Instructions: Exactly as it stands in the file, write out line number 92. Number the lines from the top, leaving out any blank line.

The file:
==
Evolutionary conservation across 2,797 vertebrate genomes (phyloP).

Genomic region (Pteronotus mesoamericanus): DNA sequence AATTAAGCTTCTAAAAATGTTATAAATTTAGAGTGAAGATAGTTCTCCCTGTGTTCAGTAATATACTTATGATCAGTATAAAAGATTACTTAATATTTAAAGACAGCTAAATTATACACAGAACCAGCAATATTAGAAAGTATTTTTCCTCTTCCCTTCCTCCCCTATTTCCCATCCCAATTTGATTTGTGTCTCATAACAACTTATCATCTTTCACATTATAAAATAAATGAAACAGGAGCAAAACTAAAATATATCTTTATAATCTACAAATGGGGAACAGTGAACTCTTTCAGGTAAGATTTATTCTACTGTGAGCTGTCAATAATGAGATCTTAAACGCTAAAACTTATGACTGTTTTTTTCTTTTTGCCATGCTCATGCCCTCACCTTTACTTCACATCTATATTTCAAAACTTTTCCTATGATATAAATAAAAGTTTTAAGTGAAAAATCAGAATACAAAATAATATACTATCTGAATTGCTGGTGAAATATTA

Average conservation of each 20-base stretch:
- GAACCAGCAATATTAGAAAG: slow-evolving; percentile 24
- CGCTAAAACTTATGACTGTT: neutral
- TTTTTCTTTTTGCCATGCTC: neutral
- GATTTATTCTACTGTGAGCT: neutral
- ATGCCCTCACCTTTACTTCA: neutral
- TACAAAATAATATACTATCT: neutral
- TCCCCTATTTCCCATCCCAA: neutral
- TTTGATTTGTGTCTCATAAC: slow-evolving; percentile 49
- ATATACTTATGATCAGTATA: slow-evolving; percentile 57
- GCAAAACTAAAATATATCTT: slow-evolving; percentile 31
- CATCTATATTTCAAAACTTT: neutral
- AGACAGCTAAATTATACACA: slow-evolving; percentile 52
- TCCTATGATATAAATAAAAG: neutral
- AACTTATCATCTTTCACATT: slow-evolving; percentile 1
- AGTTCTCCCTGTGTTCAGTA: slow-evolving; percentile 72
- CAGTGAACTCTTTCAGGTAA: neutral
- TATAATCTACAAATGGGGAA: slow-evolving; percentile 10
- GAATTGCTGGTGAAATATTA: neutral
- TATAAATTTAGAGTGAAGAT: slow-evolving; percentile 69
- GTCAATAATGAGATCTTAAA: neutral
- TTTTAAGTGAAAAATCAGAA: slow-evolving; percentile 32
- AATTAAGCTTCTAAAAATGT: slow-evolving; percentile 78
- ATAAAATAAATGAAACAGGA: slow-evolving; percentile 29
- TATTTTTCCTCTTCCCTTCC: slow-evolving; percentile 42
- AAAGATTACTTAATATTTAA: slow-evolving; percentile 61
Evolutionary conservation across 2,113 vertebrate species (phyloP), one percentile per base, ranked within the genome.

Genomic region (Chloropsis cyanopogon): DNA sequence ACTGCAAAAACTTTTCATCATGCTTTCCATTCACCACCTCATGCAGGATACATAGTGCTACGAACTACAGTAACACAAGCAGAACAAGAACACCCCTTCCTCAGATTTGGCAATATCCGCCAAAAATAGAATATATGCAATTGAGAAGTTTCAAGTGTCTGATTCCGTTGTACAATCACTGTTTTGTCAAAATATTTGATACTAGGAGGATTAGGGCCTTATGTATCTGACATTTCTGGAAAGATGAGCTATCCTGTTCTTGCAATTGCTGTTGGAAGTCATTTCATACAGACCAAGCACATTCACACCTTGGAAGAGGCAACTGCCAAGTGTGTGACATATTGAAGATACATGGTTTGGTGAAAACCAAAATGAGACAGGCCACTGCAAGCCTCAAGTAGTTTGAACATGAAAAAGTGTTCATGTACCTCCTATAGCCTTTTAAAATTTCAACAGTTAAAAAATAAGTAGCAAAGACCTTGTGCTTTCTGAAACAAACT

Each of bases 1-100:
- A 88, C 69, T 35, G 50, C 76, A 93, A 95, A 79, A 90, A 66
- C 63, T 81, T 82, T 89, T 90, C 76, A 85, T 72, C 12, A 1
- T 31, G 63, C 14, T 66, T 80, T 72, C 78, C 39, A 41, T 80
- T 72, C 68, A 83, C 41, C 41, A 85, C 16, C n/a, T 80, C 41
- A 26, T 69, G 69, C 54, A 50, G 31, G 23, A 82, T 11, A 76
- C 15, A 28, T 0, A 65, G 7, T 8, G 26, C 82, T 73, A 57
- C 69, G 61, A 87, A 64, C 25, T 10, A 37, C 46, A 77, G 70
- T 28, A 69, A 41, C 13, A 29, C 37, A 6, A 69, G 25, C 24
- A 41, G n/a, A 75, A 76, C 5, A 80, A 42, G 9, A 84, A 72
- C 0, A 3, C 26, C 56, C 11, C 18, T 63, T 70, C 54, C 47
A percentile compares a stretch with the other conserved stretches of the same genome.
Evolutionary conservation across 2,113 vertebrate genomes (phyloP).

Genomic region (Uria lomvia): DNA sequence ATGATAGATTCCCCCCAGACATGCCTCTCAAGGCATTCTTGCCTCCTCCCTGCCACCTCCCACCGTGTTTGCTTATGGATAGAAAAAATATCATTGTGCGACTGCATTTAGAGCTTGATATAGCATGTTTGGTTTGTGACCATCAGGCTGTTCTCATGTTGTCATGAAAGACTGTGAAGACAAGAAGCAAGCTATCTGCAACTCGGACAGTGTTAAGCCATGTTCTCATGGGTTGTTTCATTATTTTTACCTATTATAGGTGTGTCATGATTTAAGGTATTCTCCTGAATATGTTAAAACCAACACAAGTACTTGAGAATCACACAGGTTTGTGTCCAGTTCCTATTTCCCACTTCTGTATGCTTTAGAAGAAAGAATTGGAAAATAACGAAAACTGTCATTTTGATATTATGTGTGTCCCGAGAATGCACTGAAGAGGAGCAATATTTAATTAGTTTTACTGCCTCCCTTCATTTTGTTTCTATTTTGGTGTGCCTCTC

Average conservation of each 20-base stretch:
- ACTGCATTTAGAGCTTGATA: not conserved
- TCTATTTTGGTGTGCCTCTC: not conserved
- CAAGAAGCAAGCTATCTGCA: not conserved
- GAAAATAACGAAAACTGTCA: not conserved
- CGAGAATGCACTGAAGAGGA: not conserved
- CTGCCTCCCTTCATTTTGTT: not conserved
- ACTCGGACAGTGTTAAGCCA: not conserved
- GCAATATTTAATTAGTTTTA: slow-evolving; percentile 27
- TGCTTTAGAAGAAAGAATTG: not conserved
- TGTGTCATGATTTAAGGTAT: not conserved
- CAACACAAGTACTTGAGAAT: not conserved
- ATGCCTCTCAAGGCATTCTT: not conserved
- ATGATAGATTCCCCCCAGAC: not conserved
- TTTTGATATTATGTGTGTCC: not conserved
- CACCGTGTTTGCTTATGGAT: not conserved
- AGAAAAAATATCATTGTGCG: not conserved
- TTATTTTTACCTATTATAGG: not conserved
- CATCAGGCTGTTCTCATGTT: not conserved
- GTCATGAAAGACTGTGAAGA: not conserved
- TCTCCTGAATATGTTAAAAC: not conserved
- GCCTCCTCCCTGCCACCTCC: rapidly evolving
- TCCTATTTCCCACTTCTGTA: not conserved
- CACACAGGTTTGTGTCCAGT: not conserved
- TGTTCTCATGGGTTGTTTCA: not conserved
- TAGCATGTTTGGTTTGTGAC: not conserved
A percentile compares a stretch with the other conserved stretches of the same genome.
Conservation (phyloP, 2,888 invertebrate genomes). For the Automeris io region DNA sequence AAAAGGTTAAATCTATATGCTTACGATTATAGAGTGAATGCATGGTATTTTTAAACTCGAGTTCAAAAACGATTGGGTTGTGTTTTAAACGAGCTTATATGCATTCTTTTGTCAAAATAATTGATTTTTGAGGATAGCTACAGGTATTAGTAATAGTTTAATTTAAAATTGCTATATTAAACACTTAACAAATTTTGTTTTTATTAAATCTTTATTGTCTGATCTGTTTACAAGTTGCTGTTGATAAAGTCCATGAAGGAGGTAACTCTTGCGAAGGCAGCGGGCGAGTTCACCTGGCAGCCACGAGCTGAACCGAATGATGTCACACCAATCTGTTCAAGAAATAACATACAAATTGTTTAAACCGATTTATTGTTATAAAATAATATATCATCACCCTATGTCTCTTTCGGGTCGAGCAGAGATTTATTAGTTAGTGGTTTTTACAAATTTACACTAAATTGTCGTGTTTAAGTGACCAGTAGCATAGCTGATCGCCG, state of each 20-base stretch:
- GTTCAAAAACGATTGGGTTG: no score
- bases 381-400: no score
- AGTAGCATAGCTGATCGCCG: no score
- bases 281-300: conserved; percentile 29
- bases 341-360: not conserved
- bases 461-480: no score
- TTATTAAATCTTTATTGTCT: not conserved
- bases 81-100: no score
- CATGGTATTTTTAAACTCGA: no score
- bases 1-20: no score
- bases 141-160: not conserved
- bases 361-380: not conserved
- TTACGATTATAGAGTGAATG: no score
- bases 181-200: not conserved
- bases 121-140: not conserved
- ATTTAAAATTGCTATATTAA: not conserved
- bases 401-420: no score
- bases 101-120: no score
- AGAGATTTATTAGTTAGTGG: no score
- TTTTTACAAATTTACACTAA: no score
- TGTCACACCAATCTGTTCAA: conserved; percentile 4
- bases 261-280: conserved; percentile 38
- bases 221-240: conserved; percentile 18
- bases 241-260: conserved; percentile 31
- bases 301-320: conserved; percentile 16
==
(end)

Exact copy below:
- TTTTTACAAATTTACACTAA: no score